Whether he was a Fortean himself—well, that depends on how you define matters.
Martin Gardner was born 21 October 1914 in Tulsa, Oklahoma, to James Henry Gardner, a petroleum geologist, and Willie Wilkerson Spiers. He had a younger brother and a younger sister. Gardner grew up on the Tulsa area. The family was fairly well off, employing servants and maids. As a youth, he developed an interest in puzzles and, around the age of ten, discovered Hugo Gernsback’s “Science and Invention”; he enjoyed Jules Verne and Sherlock Holmes, too, and when, in 1926, the first issue of “Amazing Stories” was advertised, he was a subscriber. Gardner also had an interest in magic.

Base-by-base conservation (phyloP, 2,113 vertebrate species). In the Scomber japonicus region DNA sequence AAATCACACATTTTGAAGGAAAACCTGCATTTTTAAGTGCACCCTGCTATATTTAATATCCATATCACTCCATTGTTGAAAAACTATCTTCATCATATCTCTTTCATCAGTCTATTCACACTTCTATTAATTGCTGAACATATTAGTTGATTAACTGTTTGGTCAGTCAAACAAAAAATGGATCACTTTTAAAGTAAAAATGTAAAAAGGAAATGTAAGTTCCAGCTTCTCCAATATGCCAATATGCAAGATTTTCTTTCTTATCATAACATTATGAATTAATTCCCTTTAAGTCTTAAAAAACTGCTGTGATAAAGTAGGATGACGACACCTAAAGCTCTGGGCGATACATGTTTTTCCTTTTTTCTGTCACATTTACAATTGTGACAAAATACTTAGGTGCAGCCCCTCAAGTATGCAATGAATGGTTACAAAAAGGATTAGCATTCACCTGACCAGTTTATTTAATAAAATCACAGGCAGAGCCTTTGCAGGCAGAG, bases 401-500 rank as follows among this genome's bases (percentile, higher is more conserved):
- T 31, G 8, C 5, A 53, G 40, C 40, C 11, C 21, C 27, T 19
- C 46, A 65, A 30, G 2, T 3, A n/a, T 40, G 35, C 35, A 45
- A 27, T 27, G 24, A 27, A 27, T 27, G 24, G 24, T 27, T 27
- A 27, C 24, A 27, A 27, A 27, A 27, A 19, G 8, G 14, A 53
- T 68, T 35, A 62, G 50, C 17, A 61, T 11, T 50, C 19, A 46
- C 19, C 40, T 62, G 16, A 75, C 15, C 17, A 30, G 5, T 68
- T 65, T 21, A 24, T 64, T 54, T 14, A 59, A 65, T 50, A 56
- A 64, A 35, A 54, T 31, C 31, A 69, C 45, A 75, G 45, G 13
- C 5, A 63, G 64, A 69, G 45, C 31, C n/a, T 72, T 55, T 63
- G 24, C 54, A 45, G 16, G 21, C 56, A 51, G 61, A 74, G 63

He attended Central High School, in Tulsa, where he practiced both gymnastics and tennis. At some point, he had cataract surgery, which made continuing to play tennis difficult. While in high school, he gave his physics teacher the run of “Amazing Stories” that he had collected. In 1930, when he was not yet 16, his first published writing appeared, a letter to “Science and Invention” in April, and a magic trick in “Sphix,” the following month. He would go on to write something on the order of a hundred books over the rest of his long life, many of these collections of essays he wrote for a number of different publications on a wide range of topics. He also spent some time at the University of Central Oklahoma; the 1932 yearbook described him as “an able cartoonist with an adept mind for science.”